Janelle Monáe’s ‘The Electric Lady’: ambitious and right on target 

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Janelle Monáe
The Electric Lady
(Bad Boy Records)

The first of Janelle Monáe’s natural strengths (and by default, tragic flaws) lies in her eclecticism. Like her studio debut, The ArchAndroid, The Electric Lady is a delightful romp through pop music conventions, shifting seamlessly from massive symphonic pieces to radio bangers and exercises in funk. Her knack for various forms of art-pop recalls the brilliant Purple Rain-era Prince, who’s featured as the first of many badass guest vocalists that include Erykah Badu, Big Boi, Miguel and Solange. Perhaps most impressive of Monáe’s diverse aural appeal is her ability to hone her broad lens within the aesthetic of Afrofuturism, a genre-less, Afrocentric celebration of sci-fi, cosmic figures and futuristic technologies. The powerful femme-bot figures partying their way through The Electric Lady communicate and add to the manically fun Afrofuturism of Outkast, Basquiat, Parliament and Sun Ra.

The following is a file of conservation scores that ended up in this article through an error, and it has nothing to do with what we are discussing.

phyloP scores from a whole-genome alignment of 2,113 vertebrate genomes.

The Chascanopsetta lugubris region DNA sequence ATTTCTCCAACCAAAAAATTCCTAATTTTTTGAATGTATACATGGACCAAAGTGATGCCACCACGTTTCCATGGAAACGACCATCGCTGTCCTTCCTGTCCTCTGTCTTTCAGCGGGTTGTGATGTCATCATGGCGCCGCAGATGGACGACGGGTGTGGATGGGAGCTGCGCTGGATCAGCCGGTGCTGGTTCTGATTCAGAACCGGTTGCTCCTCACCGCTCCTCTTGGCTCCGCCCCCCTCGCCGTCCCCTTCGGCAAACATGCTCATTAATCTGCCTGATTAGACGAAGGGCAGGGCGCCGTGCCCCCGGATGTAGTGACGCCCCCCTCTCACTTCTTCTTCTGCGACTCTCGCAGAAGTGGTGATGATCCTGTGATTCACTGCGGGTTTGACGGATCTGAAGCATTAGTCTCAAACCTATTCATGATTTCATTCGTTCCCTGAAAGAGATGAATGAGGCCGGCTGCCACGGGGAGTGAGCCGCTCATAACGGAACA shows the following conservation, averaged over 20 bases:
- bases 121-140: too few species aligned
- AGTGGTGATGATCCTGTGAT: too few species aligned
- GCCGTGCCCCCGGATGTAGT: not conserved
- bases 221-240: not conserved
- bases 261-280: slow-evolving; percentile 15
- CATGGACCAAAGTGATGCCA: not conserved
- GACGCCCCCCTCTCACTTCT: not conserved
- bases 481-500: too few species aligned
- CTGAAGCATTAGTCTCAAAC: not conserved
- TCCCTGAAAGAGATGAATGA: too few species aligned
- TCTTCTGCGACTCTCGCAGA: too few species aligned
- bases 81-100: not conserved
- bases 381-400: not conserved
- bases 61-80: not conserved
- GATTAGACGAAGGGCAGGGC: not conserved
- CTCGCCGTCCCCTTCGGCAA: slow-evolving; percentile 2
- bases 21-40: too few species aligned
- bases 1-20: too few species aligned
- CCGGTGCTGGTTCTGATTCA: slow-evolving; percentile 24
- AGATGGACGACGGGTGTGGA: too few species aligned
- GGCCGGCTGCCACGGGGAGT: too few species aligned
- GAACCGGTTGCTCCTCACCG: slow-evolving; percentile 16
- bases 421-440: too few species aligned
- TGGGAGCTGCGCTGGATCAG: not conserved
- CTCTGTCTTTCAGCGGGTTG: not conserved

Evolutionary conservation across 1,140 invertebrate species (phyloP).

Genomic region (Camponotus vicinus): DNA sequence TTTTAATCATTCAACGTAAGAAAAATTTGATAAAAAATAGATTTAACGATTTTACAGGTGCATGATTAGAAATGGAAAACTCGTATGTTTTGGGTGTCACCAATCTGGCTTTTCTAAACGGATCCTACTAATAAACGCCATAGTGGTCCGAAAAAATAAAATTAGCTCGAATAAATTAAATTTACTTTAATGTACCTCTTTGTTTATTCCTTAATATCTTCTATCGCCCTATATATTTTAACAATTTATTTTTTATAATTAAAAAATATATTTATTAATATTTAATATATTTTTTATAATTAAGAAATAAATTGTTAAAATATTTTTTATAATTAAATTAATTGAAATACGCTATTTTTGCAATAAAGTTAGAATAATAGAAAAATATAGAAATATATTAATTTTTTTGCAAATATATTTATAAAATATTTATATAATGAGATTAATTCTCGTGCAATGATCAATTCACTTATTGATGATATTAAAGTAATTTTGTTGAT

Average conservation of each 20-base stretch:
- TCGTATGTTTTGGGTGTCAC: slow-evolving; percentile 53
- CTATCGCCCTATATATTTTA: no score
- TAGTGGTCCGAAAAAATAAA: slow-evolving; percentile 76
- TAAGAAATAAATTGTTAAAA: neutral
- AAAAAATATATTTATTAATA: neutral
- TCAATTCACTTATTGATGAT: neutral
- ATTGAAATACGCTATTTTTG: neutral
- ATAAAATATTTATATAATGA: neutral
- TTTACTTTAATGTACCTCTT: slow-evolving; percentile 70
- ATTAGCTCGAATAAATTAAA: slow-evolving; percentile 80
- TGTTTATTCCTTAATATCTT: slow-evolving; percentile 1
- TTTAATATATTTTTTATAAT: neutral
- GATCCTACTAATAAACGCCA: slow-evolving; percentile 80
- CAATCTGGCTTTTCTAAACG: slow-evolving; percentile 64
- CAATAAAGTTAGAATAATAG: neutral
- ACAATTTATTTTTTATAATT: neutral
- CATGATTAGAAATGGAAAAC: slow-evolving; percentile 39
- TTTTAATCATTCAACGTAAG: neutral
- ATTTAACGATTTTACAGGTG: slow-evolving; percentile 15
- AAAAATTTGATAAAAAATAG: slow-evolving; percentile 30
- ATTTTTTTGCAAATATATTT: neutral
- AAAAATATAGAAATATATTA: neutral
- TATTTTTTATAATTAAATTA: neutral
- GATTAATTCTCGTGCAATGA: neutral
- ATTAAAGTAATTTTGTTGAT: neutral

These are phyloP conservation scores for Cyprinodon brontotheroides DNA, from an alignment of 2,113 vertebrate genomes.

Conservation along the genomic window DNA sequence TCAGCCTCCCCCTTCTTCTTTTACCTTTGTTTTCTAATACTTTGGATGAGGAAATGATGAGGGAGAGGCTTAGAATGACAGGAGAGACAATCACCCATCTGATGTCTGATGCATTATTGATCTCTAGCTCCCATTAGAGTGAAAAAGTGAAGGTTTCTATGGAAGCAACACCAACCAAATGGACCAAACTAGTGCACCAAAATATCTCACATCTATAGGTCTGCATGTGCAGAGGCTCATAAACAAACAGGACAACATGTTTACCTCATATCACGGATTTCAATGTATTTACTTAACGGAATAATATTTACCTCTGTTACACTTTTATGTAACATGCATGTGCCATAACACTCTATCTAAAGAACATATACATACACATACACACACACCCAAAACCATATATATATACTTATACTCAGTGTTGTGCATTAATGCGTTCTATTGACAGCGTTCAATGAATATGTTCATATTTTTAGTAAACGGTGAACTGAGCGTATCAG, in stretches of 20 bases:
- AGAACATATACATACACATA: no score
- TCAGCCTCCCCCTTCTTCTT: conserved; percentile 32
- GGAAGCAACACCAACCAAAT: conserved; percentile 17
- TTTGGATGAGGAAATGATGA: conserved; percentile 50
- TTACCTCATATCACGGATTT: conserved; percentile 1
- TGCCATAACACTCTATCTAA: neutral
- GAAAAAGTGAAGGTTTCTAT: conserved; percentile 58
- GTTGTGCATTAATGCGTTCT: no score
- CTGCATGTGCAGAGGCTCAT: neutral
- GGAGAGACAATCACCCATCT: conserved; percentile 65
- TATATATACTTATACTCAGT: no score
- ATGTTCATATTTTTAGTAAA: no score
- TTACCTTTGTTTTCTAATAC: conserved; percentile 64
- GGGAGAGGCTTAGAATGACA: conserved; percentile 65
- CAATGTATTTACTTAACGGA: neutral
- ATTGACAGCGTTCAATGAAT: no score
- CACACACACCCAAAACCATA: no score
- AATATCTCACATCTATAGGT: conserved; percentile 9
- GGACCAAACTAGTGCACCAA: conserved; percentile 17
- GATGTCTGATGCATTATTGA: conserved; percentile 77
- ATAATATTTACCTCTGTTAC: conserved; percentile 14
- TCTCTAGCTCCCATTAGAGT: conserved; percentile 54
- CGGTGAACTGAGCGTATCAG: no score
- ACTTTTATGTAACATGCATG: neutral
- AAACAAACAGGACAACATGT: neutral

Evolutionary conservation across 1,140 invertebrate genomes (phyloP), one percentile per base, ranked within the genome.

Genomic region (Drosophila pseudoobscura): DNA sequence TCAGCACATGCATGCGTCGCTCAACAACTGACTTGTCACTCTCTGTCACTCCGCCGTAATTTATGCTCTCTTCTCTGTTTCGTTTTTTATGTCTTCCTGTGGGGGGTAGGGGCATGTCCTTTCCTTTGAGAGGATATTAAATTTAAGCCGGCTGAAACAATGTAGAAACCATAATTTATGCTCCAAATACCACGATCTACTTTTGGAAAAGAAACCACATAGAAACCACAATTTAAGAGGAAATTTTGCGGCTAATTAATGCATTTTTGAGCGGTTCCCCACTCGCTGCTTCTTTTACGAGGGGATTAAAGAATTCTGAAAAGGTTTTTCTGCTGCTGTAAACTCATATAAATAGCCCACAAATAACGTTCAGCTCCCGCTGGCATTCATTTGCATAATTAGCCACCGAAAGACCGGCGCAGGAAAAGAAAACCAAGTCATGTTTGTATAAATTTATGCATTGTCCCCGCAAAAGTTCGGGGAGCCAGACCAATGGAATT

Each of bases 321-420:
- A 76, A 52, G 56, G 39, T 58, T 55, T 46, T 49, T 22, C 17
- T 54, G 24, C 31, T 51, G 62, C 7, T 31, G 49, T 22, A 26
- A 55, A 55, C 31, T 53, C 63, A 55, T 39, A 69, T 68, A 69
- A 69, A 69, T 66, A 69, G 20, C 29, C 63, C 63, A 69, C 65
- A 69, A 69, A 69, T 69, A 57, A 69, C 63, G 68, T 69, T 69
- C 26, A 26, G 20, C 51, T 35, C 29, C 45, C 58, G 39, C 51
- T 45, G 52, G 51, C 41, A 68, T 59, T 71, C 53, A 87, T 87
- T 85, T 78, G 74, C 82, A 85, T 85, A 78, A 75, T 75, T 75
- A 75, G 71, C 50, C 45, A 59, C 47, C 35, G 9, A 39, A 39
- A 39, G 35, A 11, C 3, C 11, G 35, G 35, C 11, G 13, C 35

The second of Monáe’s strengths lies in her ambition. On The Electric Lady, Monáe separates herself from much of contemporary Bump-N’Grind-Let’s-Fuck R&B, instead pursuing a motivated, tight, hour-plus record that’s still radio-friendly. Like Prince, D’Angelo and Kanye, Monáe seems to treat her albums as a venue for storytelling rather than a collection of musically similar ideas or singles held up by a pile of filler. Luckily for us, Monáe and her meticulous production team aimed for the becoming side of Monáe’s dual traits of eclecticism and ambition, and they were right on target.

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